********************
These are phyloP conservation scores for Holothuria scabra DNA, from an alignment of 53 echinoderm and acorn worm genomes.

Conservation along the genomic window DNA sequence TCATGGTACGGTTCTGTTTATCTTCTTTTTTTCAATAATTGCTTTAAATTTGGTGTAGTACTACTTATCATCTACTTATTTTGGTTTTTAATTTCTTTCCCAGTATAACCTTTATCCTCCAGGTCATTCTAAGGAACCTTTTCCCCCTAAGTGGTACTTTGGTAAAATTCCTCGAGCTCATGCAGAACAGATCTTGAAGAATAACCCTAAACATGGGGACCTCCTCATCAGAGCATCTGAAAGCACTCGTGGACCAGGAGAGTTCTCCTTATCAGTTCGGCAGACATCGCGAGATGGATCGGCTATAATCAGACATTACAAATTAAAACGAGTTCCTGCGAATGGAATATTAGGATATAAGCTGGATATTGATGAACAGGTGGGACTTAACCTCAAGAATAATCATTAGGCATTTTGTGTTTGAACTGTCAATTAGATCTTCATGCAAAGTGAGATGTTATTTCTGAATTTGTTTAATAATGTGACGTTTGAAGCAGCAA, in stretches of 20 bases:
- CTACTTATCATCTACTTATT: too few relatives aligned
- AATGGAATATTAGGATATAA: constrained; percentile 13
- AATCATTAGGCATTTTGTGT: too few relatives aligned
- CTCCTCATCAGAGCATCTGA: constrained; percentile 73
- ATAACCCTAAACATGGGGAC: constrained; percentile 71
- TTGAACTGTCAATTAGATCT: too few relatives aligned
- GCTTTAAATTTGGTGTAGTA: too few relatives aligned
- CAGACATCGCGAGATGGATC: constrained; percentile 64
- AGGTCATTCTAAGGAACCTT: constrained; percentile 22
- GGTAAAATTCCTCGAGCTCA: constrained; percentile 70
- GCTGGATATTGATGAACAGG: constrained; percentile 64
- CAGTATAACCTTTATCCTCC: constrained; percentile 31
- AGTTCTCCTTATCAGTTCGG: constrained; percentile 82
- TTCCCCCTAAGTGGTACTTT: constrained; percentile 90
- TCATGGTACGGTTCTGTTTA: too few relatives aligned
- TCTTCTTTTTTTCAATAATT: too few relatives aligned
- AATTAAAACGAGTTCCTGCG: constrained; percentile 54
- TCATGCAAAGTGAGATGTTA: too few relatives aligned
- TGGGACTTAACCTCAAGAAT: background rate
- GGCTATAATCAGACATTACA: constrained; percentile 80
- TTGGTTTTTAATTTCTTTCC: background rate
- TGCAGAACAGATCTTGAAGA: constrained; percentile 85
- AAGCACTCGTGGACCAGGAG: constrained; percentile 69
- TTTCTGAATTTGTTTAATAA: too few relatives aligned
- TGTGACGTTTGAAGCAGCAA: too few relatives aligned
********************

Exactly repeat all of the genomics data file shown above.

These are phyloP conservation scores for Holothuria scabra DNA, from an alignment of 53 echinoderm and acorn worm genomes.

Conservation along the genomic window DNA sequence TCATGGTACGGTTCTGTTTATCTTCTTTTTTTCAATAATTGCTTTAAATTTGGTGTAGTACTACTTATCATCTACTTATTTTGGTTTTTAATTTCTTTCCCAGTATAACCTTTATCCTCCAGGTCATTCTAAGGAACCTTTTCCCCCTAAGTGGTACTTTGGTAAAATTCCTCGAGCTCATGCAGAACAGATCTTGAAGAATAACCCTAAACATGGGGACCTCCTCATCAGAGCATCTGAAAGCACTCGTGGACCAGGAGAGTTCTCCTTATCAGTTCGGCAGACATCGCGAGATGGATCGGCTATAATCAGACATTACAAATTAAAACGAGTTCCTGCGAATGGAATATTAGGATATAAGCTGGATATTGATGAACAGGTGGGACTTAACCTCAAGAATAATCATTAGGCATTTTGTGTTTGAACTGTCAATTAGATCTTCATGCAAAGTGAGATGTTATTTCTGAATTTGTTTAATAATGTGACGTTTGAAGCAGCAA, in stretches of 20 bases:
- CTACTTATCATCTACTTATT: too few relatives aligned
- AATGGAATATTAGGATATAA: constrained; percentile 13
- AATCATTAGGCATTTTGTGT: too few relatives aligned
- CTCCTCATCAGAGCATCTGA: constrained; percentile 73
- ATAACCCTAAACATGGGGAC: constrained; percentile 71
- TTGAACTGTCAATTAGATCT: too few relatives aligned
- GCTTTAAATTTGGTGTAGTA: too few relatives aligned
- CAGACATCGCGAGATGGATC: constrained; percentile 64
- AGGTCATTCTAAGGAACCTT: constrained; percentile 22
- GGTAAAATTCCTCGAGCTCA: constrained; percentile 70
- GCTGGATATTGATGAACAGG: constrained; percentile 64
- CAGTATAACCTTTATCCTCC: constrained; percentile 31
- AGTTCTCCTTATCAGTTCGG: constrained; percentile 82
- TTCCCCCTAAGTGGTACTTT: constrained; percentile 90
- TCATGGTACGGTTCTGTTTA: too few relatives aligned
- TCTTCTTTTTTTCAATAATT: too few relatives aligned
- AATTAAAACGAGTTCCTGCG: constrained; percentile 54
- TCATGCAAAGTGAGATGTTA: too few relatives aligned
- TGGGACTTAACCTCAAGAAT: background rate
- GGCTATAATCAGACATTACA: constrained; percentile 80
- TTGGTTTTTAATTTCTTTCC: background rate
- TGCAGAACAGATCTTGAAGA: constrained; percentile 85
- AAGCACTCGTGGACCAGGAG: constrained; percentile 69
- TTTCTGAATTTGTTTAATAA: too few relatives aligned
- TGTGACGTTTGAAGCAGCAA: too few relatives aligned